The Civic Impact of Journalism

This multi-faceted, interdisciplinary project is funded by industry and the Ian Potter Foundation. It aims to address one of the key challenges of our times.


Journalism faces an existential threat as a result of the digital revolution. In Australia, nearly 2000 jobs in journalism have been lost from traditional news media organisations as the advertising revenue that supports journalism flows away to online platforms.

At the same time, online news platforms have neither the resources nor expertise to take up the work that the traditional media are relied upon to do. What is at stake for democratic societies in this state of affairs?

An essential step in answering that question is to assess the impact of journalism on civic life. What is it that journalism brings to civic life? What is at risk?

The functions journalism is expected to perform in democratic societies have been established and recognised for at least 70 years:

  • to keep the public up to date with what is going on in the world
  • to provide the public with reliable information on which they may base choices as participants in political, economic and social life
  • to provide a forum for the exchange of ideas and opinions, to be a watchdog on those in power
  • to help societies understand themselves
  • to provide the material upon which members of a society can base a common conversation

These functions all contribute to the working of capitalist democracies.

It is one thing to list them, however, and another to test whether and how journalism discharges them. Only by doing that will it be possible to assess what really is at stake for society if journalism becomes attenuated.

Over the two years 2015-16, a team of researchers assembled under the aegis of the Centre for Advancing Journalism at the University of Melbourne, designed and carried out the research under a project called the Civic Impact of Journalism.

The multi-disciplinary team was led by Associate Professor Margaret Simons, Director of the Centre and a specialist in journalism and media. The others were Dr Denis Muller (political science, media and journalism), Dr Andrea Carson (political science and media), Emeritus Professor Rod Tiffen (media, government and politics), Professor Brian McNair (journalism, media and communications), Professor Helen Sullivan (political science and government, Ms Jennifer Martin (journalism) and Mr Doug Hendrie (political science).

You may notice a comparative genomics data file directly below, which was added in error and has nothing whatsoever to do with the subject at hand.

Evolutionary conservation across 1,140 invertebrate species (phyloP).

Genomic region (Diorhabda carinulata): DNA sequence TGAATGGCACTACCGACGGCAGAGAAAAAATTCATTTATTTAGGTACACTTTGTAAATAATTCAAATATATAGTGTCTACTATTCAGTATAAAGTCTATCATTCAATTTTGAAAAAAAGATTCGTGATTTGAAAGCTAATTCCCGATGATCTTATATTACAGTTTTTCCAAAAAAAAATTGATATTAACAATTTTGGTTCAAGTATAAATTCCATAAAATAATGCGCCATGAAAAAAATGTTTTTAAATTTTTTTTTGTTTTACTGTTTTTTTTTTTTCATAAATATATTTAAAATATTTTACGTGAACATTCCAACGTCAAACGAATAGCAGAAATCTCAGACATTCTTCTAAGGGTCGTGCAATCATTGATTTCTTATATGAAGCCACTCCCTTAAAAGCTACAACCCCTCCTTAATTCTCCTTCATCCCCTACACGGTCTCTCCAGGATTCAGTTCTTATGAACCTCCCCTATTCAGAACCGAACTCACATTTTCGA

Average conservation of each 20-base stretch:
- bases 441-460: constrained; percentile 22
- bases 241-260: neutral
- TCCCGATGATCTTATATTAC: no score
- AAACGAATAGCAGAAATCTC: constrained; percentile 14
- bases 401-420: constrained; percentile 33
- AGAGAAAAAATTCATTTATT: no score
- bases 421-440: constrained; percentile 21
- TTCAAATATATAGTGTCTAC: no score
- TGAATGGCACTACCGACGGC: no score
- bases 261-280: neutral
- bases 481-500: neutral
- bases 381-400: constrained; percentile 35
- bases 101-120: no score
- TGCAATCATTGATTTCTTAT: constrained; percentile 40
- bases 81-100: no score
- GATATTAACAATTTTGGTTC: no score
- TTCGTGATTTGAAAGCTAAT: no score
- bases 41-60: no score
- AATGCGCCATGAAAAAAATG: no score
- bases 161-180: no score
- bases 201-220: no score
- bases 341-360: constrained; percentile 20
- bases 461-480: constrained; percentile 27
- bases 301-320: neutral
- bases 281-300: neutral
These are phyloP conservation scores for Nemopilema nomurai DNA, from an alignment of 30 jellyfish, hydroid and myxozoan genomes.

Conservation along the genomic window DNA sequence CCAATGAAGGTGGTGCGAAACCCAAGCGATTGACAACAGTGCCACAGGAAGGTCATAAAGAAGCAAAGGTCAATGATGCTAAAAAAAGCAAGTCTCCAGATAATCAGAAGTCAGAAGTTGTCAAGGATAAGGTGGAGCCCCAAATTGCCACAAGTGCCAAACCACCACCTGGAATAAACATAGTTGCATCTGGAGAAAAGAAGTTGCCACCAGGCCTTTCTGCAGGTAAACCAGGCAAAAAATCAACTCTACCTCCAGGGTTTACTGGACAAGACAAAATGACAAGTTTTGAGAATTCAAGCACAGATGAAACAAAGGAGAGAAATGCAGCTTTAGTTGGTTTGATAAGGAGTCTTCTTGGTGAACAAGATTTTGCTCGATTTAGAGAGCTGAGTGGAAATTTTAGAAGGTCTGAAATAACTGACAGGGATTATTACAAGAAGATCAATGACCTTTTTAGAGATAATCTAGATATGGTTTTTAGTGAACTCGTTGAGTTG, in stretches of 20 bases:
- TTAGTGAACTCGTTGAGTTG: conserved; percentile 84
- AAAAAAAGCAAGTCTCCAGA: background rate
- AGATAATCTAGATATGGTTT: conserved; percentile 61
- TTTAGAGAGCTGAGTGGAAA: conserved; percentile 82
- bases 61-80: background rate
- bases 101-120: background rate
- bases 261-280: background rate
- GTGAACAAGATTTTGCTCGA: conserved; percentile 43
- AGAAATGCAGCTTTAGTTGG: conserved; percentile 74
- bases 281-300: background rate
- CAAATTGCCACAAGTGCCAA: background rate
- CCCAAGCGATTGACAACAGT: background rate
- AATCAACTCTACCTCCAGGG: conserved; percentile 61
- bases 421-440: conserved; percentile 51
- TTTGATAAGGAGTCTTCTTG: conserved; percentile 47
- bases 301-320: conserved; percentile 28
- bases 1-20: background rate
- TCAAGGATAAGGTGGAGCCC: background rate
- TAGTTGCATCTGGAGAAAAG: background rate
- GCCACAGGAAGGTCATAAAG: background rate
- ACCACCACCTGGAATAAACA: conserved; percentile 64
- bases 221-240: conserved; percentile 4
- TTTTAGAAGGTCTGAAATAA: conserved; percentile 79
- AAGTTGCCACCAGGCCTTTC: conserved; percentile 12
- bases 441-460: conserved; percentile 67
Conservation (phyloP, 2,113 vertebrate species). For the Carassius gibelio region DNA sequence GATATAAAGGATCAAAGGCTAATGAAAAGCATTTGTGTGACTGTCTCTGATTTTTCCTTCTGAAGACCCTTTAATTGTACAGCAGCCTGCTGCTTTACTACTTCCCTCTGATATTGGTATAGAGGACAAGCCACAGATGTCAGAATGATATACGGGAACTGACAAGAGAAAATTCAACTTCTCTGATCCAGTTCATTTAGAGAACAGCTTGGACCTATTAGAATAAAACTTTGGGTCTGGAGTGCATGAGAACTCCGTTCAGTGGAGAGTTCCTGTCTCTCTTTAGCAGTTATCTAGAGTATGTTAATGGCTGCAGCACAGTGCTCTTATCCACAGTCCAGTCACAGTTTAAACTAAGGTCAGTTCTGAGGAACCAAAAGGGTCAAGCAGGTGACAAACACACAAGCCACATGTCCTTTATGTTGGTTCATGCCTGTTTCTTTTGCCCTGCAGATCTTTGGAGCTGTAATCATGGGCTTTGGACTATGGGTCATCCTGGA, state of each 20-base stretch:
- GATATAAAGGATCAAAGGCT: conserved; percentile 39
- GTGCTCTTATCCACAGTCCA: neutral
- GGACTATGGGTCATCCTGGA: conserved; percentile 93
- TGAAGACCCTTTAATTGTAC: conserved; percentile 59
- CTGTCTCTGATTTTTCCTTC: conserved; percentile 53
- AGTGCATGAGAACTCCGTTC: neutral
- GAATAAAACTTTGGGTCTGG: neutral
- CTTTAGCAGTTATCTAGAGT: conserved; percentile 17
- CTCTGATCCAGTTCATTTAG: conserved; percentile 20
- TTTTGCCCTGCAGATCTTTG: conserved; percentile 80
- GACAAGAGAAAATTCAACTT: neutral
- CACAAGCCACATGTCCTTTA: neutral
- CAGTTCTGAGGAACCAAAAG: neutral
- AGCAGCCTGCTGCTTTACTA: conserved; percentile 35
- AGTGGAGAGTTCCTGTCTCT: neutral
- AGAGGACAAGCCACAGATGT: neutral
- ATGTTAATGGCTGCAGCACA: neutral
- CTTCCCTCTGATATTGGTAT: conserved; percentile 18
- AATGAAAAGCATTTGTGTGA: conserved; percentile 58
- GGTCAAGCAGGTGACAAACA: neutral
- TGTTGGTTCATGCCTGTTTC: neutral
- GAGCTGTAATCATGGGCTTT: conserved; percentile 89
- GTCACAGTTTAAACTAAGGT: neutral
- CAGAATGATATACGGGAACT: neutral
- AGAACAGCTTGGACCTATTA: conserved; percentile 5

The research was empirical, designed to find out what the real impact of journalism is. It was based on case studies, some of which were based on the functions of journalism mentioned earlier, and some based on how journalism worked in three diverse community settings.

The functions examined were: investigative, campaigning, and reportage of civic forums such as parliament and the courts:

  1. The investigative study tells how Joanne McCarthy of The Newcastle Morning Herald – and the newspaper itself – revealed the cover-up of child sexual abuse by the Catholic Church in the Hunter Valley. It shows the direct connection between that work and the establishment of the royal commission into institutional responses to child sexual abuse
  2. The campaigning case study tells of the War on 1034 road-safety campaign by the Melbourne Herald, which created the political climate in which the Victorian Government was able to implement a series of crucial law reforms, specifically the compulsory wearing of seat belts and the use of random breath tests to counter drink-driving
  3. The civic-forum reportage case study examines the decline in reportage of the County and Supreme Courts in Victoria and the effect on the workings of the courts, notably the increased use of suppression orders by judicial officers concerned that inexperienced court reporters will unwittingly publish prejudicial material. It also explores the consequences for the concept of open justice

The three place-based case studies were carried out in Moree, Byron Bay and Broadmeadows, each of which has a civic history or social characteristics that would enable the researchers see with reasonable clarity the role journalism plays in the civic life of those places.

These six case studies lead to some important conclusions about what journalism brings to civic society. They also identify emerging deficits that are likely to weaken Australian democracy if neglected.


A book resulting from this project is currently in preparation.

Other resulting publications are as follows:

  • Latimore, J., Nolan, D. and Simons, M. (2016) “Reassembling the Indigenous Sphere,” in Australasian Journal of Information Systems
  • Simons, M., Tiffen, R., Hendrie, D., Carson, A., Sullivan, H., Muller, D. and McNair, B. (2016) “Understanding the civic impact of journalism: A realistic evaluation perspective,” in Journalism Studies, pp. 1-15
  • Carson, A., Muller, D., Martin, J., and Simons, M. (2016) “A new symbiosis? Opportunities and challenges to hyperlocal journalism in the digital age,” in Media International Australia
  • Simons, M. and Buller, B. (2015) “Dead Trees and Live Links – what good are newspapers?” Australian and New Zealand Communications Association, Refereed Proceedings of 2015 Annual Conference